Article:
It will be seen that this unnatural mother has her child in her own care for sixteen hours out of the twenty-four, and during the eight hours of a working day she herself places him in what she knows to be better conditions than her own home could offer. If she does chance to possess that degree of educational genius essential to the best care of young children, her eight hours of work will be spent in taking care of them, and the remaining sixteen in still taking care of her own. Thus the exceptional mother, who is also an educator, will have her own all the time; and her unusual ability will benefit many other little ones for part of the time.
The "natural" mother, of course, believes that her own care of her own child is better than any one's else. She can give no proof of this, and would be very unwilling to submit to any examination or competition. She simply thinks she is the best educator because she is a "mother." The sickness and death of her children, or the accidents which happen to them, or their inferior development and disagreeable behaviour, she never takes as proof of her incompetence. Where an experienced teacher could remove half a dozen bad habits in as many months without the child's knowing it, the mother scolds and spanks along the years, or resignedly lets the small people trample upon the rights of their elders, in serene conviction that her methods must be right; for is she not their mother?
The unnatural mother, who is possessed of enough intelligence and knowledge to recognise her own deficiencies, gladly intrusts her children to superior care for part of the time, and constantly learns by it herself.
The mother-love, which is so far strained by the difficulties of rearing children in the home as to frequently give way to irritability, weariness, and even bad temper, would be kept fresh and unworn by the eight-hour rest; and the child would never learn to despise his mother's irascibility and lack of self-control, as, unfortunately, so many children do. To the child, happy and busy in his day hours of education, the home-coming would be an ever new delight, and the home—"papa and mamma's house"—a lovely place to respect and enjoy.
Many will wonder why the mother is described as "working" during eight hours. The able-bodied and able-minded human being who does not work is a contemptible object. To take from the labour of others so large a share of human products as is necessary to our comfort to-day, and contribute nothing in return, is the position of a devouring parasite.
Most women do work, hard and long, at house-service. The "natural" mother is content to mingle her "sacred duties" of child-care with the miscellaneous duties of a house-servant; but the "unnatural mother," for the sake of her children, refuses to be the kitchen-maid, parlour-maid, and chamber-maid of the world any longer. She recognises that her real duties are too important to be hindered in their performance any longer by these primitive inconveniences; and, with combined intelligence, she and the others arrange their households on a basis of organised professional service, with skilled labour by the hour, and so each has time to perform some professional service herself, and pay well for the better performance of the "domestic" tasks.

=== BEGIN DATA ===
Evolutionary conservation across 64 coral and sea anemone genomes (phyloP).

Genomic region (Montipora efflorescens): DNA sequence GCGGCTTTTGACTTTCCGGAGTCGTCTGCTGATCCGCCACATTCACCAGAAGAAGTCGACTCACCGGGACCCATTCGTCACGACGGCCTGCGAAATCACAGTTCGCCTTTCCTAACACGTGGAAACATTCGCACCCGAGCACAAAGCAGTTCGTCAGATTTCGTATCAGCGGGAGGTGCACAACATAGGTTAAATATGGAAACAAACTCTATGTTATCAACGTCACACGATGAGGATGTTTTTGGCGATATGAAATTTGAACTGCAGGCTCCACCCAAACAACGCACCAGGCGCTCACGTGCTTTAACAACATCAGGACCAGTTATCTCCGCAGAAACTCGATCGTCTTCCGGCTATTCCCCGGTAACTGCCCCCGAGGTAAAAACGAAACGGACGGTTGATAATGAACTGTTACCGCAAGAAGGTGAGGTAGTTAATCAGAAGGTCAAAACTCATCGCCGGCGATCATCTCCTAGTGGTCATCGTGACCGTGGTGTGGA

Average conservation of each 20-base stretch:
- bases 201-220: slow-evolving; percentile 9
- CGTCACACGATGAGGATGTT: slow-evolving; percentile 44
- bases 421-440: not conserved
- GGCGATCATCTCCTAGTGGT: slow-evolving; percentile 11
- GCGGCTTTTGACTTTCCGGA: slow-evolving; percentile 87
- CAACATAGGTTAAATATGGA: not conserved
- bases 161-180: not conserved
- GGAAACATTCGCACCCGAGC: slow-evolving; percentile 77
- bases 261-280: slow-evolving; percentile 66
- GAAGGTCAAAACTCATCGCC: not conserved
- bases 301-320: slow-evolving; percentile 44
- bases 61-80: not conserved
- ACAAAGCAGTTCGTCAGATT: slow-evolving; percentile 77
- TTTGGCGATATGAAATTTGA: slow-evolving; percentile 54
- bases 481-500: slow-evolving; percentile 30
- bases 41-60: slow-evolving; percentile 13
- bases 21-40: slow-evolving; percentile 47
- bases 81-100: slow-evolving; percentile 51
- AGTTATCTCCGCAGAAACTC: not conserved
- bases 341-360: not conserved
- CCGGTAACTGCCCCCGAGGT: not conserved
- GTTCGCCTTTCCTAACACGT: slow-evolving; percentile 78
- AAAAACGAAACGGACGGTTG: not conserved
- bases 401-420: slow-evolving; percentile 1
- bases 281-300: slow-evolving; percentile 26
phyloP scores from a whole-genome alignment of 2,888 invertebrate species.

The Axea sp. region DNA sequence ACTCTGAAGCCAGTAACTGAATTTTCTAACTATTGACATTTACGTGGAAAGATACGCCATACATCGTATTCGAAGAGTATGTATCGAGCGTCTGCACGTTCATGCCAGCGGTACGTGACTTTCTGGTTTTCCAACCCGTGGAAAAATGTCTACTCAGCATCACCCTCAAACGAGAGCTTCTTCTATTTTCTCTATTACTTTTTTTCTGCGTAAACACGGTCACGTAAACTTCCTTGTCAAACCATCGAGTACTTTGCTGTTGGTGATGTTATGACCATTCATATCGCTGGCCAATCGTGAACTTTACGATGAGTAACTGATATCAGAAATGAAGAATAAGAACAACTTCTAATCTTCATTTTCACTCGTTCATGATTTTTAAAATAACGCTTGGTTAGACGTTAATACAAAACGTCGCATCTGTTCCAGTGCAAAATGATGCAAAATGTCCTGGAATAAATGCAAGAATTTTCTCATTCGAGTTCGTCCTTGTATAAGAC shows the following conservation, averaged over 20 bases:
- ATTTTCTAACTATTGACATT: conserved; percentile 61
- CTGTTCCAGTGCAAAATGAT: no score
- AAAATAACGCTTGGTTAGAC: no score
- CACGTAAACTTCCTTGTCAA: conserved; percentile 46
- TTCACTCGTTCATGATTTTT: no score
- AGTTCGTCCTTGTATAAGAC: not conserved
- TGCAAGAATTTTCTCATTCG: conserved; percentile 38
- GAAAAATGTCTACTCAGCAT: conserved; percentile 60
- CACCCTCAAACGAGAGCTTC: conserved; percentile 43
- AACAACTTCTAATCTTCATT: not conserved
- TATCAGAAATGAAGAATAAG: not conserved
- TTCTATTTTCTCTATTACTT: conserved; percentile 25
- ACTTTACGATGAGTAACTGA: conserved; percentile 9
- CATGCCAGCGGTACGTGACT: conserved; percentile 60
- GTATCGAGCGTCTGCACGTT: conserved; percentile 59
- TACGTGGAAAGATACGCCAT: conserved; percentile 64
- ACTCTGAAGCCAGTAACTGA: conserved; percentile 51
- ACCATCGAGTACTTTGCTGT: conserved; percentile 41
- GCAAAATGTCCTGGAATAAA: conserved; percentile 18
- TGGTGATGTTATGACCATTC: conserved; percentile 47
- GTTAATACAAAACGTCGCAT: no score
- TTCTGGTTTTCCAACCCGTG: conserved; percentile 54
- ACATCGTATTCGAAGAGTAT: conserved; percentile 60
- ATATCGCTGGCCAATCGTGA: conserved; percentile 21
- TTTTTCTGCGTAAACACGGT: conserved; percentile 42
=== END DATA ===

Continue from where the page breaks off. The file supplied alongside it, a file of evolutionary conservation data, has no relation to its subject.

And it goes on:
This subject is treated in a special volume on "Women and Economics," but here it is sufficient to present the position of the mother, the "unnatural" mother, who would refuse to maintain any longer our grossly defective system of household service (either by herself or by a hired woman), on the ground that it was not conducive to the best development of her children.
To those who for any reason prefer, or are compelled by circumstances, to pursue the profession of private house-servant, it will, however, be of inestimable advantage to have their children taken out of the dirt and danger, and placed in proper conditions, while the mother follows her profession at home. The natural mother cares only for her own children. She loves and labours without knowledge, and what experience she gains by practising on her own children is buried with her. The unnatural mother cares for Children,—all of them,—and knows that she can best serve her own by lifting the standard of child-culture for all.
We have urgent need of the unnatural mother,—the mother who has added a trained intellect to a warm heart; and, when we have enough of them, the rarest sound on earth will be that now so pitifully common,—the crying of a little child.